Ever so slowly but steadily, cultural values and personal habits are shifting toward more healthy lifestyles in both the United States and Canada.
A host of factors figure into this trend, but the soaring cost of health care is certainly prominent among them. The one sure way to avoid high medical costs is to stay healthy. If you don’t need to see a doctor, you don’t have to pay a doctor.
Indeed, our fund – the Laborers’ Health and Safety Fund of North America – was established, in large part, to help LIUNA’s funds contain expenditures by improving the health of LIUNA members and their families. Many local funds have instituted their own wellness programs.
The first big lifestyle issue that the LHSFNA tackled was smoking. Even today, Laborers smoke at rates considerably above average for the general population. This is especially problematic because on-the-job exposures to toxic substances amplify the danger of tobacco. LIUNA was among the first unions to challenge members on their smoking habits, and many have responded. In addition, our educational programs have discouraged many others from taking up the habit. Yet, we still have a ways to go.
A few years ago, the LHSFNA began to focus sharply on the closely-related issues of nutrition and exercise and last year, we completed a training manual – Nutrition and Fitness for Laborers – and two brochures on the topic. Eating right, maintaining fitness and getting down to a healthy body mass index (BMI) should be important goals of all Laborers and their families. Fortunately, losing weight has become something of a national obsession, supported by the television, fitness, insurance and health care industries. If you haven’t tuned in, it’s time you do.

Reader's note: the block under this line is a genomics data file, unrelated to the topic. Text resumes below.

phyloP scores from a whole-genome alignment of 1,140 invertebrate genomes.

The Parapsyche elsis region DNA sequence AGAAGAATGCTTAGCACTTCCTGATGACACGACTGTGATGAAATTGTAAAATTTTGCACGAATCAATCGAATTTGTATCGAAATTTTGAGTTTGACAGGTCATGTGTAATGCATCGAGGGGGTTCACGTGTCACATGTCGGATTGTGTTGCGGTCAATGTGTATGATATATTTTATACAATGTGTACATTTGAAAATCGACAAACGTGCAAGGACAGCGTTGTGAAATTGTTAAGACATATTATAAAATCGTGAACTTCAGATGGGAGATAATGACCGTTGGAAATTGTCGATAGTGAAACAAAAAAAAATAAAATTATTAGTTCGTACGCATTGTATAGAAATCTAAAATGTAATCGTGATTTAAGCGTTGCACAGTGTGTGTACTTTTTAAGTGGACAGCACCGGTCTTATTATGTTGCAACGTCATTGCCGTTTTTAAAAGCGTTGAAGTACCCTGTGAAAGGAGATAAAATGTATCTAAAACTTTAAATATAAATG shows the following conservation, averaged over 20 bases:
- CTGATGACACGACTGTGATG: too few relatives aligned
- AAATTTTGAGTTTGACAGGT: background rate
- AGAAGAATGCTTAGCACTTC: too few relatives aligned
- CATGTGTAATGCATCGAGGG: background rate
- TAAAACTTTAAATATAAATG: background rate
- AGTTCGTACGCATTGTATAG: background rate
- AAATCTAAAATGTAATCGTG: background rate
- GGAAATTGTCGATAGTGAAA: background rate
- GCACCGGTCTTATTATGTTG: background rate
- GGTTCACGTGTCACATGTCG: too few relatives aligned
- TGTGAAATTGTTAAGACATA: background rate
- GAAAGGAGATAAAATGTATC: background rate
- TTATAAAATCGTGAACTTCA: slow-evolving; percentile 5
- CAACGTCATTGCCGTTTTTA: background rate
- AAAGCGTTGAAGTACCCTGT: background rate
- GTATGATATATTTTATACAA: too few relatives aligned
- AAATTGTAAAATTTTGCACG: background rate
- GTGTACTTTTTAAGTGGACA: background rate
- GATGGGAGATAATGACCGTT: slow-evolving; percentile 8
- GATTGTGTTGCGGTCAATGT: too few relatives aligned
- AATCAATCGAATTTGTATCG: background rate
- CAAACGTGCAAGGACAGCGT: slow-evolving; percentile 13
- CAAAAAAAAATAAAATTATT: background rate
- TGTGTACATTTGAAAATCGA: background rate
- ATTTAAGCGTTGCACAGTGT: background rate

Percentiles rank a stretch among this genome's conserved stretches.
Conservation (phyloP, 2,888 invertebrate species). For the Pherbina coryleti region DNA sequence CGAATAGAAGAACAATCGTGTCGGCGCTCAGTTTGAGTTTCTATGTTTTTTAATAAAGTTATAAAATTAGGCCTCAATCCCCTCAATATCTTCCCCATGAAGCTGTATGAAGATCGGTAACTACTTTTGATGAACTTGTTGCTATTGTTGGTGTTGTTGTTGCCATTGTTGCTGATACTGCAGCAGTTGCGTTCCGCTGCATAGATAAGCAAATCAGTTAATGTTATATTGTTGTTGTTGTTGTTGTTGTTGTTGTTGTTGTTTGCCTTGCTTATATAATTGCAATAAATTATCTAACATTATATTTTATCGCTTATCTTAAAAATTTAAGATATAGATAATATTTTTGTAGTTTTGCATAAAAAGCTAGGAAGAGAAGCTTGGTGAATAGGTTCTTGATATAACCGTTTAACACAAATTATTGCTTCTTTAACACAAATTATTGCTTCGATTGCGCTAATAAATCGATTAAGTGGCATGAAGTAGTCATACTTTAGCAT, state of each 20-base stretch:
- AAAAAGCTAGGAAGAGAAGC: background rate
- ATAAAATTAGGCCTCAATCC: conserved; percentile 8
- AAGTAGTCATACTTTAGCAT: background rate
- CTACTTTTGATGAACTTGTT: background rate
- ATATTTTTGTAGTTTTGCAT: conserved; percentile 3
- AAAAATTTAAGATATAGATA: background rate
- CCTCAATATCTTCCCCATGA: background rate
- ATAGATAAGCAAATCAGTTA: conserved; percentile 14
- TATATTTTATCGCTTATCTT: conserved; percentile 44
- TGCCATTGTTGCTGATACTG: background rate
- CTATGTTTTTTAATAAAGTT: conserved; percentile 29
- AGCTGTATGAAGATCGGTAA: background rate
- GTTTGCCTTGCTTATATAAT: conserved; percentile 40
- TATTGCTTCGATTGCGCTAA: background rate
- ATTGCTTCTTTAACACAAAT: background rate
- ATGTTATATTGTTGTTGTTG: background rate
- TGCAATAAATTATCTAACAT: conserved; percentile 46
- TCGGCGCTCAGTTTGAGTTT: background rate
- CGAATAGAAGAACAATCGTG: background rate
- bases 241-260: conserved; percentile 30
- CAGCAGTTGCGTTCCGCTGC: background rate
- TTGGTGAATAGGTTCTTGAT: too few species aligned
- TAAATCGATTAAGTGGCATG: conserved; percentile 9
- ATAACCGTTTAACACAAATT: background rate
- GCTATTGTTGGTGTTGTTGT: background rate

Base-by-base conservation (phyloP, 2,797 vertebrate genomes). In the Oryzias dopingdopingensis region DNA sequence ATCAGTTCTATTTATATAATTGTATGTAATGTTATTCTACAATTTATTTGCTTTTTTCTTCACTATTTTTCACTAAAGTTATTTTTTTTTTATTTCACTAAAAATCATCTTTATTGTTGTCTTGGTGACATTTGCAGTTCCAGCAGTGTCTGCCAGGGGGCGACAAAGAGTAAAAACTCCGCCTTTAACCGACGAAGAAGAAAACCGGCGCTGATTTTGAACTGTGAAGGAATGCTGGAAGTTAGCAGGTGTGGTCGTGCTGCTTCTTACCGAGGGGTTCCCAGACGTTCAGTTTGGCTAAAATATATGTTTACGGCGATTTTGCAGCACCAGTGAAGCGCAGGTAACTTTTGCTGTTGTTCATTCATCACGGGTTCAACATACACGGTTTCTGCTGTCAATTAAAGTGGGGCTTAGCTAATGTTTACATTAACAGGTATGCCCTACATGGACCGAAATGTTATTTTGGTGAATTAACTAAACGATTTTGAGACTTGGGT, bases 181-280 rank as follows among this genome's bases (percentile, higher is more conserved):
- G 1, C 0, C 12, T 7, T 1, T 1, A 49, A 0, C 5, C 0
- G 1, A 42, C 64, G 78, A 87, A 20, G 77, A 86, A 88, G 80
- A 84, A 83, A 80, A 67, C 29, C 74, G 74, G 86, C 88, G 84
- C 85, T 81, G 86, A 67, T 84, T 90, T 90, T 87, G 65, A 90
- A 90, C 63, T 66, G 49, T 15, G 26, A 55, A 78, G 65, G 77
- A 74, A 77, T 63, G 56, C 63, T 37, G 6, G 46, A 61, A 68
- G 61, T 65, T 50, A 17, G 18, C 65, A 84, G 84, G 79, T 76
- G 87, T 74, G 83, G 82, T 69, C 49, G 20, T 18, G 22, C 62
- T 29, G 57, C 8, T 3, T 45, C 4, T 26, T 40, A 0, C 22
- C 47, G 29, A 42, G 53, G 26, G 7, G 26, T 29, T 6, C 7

So, quitting tobacco, eating right and exercising are three things all of us can do to keep ourselves well, avoid unnecessary medical care and live a longer life. A recent, well-publicized study from England adds a fourth element to the list – moderate alcohol consumption.
As everyone knows, alcohol comes with a serious downside. Alcohol abuse on the job causes fatalities and serious injuries. Outside of work, the consequences are also devastating. So, while we report the findings on alcohol, we do so with some important caveats (see Over 45? Alcohol Can Combat Heart Disease).
he point of the “Four Keys” study featured in this issue of LIFELINES is that the integrated effect of these changed behaviors significantly lengthens life. Doing all four provides the greatest gain, but doing any is better than doing none.
It is increasingly clear that lifestyle choices are a major factor in personal health status. Genetics, work situations, environmental pollutants and other factors also play significant roles. But, most of these things are beyond our control.Each of us, however, can change our own habits and our own lifestyle.
In this issue, we present four keys. Consider the insight and make appropriate adjustments in your life. Your health will improve and so will the bottom lines of LIUNA’s health and welfare funds.